The Irish competition regulator (the “CCPC”) has a track record of requiring behavioural remedies in merger cases which has been continued in the recent CCPC case of Pandagreen / Knockharley Landfill and Natureford.
By way of background, in 2018 the CCPC accepted commitments in five cases (5% of cases) all of which involved behavioural commitments and this represented a three-fold increase from 2017 where behavioural commitments were required in two cases. This distinguishes Ireland from other jurisdictions (including the UK and EU) where structural remedies are almost always preferred.
Until now, behavioural commitments accepted by the CCPC have tended to primarily consist of “ring-fencing” commitments to prevent access to competitively sensitive information held by the target about its competitors in the context of post-merger management of the merged firm and / or in a joint venture situation (e.g. M/18/016 Trinity Mirror/Northern & Shell, M/18/031 Uniphar/SISK Healthcare and M/18/009 BWG/4 Aces).
However, the CCPC went further recently, requiring detailed access remedies in two separate mergers involving the waste collection and processing sector:
- In M/18/053 Pandagreen / Knockharley Landfill and Natureford the CCPC imposed a behavioural ‘access remedy’ commitment to address a potential input foreclosure concern, which required the merged firm to keep a certain specified percentage of landfill capacity available to competitors. This was to address concerns of potential foreclosure of competitors requiring access to two waste landfill sites in Knockharley and Ballynargan. The CCPC also required the parties to voluntarily notify any future acquisitions of landfill sites (i.e. where the notification thresholds are not met) as well as extensive quarterly reporting and annual certification obligations on the purchaser to confirm compliance with the access remedy
- Similarly, in M/18/036 – Enva/Rilta, a behavioural commitment was given at Phase 2 by the merged firm to accept hazardous waste, lubricant oil and hazardous contaminated soil from other parties. This commitment is similar but arguably less interventionist than the above in that it did not specify a particular percentage of capacity and it only required access to be granted once the third party has complied with a number of strict terms and conditions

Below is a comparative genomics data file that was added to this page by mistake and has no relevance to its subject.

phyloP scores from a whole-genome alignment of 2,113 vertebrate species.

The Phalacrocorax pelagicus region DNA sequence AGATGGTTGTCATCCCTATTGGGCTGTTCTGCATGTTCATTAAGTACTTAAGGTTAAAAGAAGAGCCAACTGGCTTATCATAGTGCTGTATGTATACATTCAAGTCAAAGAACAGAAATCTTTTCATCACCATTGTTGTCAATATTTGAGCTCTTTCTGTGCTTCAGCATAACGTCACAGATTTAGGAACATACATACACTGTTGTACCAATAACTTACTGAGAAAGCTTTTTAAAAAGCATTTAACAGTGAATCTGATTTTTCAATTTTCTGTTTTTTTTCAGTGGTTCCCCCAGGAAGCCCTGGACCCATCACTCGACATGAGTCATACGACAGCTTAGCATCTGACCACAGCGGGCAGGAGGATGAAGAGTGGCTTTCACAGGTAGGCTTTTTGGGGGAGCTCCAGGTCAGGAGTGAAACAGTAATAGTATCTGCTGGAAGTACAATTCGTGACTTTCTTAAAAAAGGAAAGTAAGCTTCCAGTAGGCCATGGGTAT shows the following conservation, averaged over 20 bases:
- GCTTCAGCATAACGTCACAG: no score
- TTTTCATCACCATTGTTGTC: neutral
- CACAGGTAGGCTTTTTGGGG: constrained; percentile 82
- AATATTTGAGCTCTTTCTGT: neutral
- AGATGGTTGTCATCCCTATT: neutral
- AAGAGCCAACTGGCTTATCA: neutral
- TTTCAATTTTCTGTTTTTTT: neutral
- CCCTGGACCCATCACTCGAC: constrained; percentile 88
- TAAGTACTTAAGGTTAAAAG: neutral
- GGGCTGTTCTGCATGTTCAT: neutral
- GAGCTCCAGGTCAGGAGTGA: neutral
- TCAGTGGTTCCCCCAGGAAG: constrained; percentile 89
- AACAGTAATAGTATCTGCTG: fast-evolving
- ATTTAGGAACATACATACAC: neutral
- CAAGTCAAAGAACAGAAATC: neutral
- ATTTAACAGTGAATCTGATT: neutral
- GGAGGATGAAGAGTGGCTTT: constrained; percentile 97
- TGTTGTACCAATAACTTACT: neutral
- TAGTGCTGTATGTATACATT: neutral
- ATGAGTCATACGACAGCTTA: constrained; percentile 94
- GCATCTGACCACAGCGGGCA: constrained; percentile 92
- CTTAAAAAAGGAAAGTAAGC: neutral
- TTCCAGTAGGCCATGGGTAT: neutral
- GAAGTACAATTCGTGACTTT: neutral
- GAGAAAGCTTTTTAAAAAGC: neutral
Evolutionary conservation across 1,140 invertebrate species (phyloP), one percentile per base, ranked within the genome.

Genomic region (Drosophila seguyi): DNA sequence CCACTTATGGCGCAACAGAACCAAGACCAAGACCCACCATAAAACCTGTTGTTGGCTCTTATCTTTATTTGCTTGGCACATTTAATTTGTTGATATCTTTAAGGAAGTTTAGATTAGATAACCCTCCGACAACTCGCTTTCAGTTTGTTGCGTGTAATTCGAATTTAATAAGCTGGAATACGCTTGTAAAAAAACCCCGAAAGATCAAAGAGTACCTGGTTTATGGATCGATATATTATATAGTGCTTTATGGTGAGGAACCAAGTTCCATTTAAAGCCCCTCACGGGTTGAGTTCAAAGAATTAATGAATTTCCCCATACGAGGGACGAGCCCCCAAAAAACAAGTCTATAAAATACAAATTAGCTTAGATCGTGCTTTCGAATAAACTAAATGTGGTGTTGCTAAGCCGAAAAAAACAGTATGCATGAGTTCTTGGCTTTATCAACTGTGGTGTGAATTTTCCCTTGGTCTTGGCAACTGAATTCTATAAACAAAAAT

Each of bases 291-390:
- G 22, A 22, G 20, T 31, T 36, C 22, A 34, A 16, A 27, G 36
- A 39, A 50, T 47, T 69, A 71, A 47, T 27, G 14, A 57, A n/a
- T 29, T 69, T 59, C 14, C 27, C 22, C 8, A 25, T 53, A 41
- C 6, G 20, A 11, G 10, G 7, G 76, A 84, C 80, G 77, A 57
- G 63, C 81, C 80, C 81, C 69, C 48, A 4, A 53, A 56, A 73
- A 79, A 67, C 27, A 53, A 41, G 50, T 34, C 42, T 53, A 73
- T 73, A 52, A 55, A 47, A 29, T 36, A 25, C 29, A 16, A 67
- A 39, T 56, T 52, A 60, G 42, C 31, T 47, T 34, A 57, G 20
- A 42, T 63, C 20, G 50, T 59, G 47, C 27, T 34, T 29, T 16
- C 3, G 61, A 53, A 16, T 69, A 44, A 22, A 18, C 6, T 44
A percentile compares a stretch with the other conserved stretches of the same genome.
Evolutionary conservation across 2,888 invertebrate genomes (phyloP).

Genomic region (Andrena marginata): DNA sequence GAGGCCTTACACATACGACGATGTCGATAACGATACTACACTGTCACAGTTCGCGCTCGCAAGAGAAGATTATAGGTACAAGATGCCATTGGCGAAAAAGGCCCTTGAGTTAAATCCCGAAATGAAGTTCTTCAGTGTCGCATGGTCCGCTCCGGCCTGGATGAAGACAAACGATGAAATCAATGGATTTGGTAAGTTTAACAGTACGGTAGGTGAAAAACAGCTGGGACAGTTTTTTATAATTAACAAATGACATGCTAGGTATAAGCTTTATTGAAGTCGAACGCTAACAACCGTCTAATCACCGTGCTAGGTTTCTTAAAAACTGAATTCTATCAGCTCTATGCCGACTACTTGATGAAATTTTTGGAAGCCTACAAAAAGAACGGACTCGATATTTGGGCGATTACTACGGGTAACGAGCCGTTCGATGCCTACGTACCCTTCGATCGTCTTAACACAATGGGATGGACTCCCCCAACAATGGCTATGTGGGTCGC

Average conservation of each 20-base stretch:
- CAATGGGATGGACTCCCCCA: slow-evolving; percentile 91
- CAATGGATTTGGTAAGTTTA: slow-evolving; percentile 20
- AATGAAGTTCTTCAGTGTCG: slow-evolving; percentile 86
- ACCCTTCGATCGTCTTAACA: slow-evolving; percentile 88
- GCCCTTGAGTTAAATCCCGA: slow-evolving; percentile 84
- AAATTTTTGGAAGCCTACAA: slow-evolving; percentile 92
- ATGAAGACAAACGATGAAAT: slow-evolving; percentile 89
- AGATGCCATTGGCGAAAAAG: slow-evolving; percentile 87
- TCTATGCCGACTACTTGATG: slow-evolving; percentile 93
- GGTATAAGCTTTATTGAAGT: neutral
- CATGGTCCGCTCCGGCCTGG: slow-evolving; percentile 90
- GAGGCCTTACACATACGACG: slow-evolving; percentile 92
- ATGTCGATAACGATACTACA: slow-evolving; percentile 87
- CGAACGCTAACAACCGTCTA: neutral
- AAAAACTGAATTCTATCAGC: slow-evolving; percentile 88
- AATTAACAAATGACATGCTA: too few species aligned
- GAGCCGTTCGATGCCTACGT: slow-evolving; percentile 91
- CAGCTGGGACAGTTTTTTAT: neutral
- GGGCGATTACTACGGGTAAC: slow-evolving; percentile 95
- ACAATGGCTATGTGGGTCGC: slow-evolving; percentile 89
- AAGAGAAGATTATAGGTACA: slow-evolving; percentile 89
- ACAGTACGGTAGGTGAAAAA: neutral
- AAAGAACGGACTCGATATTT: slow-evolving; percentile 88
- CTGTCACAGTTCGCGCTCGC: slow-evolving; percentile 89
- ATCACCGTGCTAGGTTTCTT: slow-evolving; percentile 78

These cases were investigated at the same time the CCPC was undertaking a market review of that sector, publishing its findings in September 2018: “The Operation of the Household Waste Collection Market”. The report noted the increasing concentration in the market and was launched following widespread public concern regarding competition in the market. Therefore this case may not represent any generally applicable new policy preference on the part of the CCPC and may be explained by the specific circumstances of the sector.
While the CCPC has demonstrated a relatively greater willingness to accept behavioural remedies, this approach continues to set Ireland apart from other competition authorities (for example the European Commission and the CMA in the UK) which tend to favour structural remedies such as divestitures, as a means of maintaining the pre-existing competition in a particular market. These authorities use behaviour remedies (which seek to regulate the future conduct of a merged firm) only in exceptional circumstances.
On the one hand the willingness of the CCPC to accept behavioural remedies (including at phase 1) can be seen as pragmatic, enabling parties to complete their mergers without a detailed phase 2 investigation, however caution is needed to ensure that such complex remedies are proportionate and continue to remain appropriate as conditions of competition may change during the substantial periods of time which they can remain in place.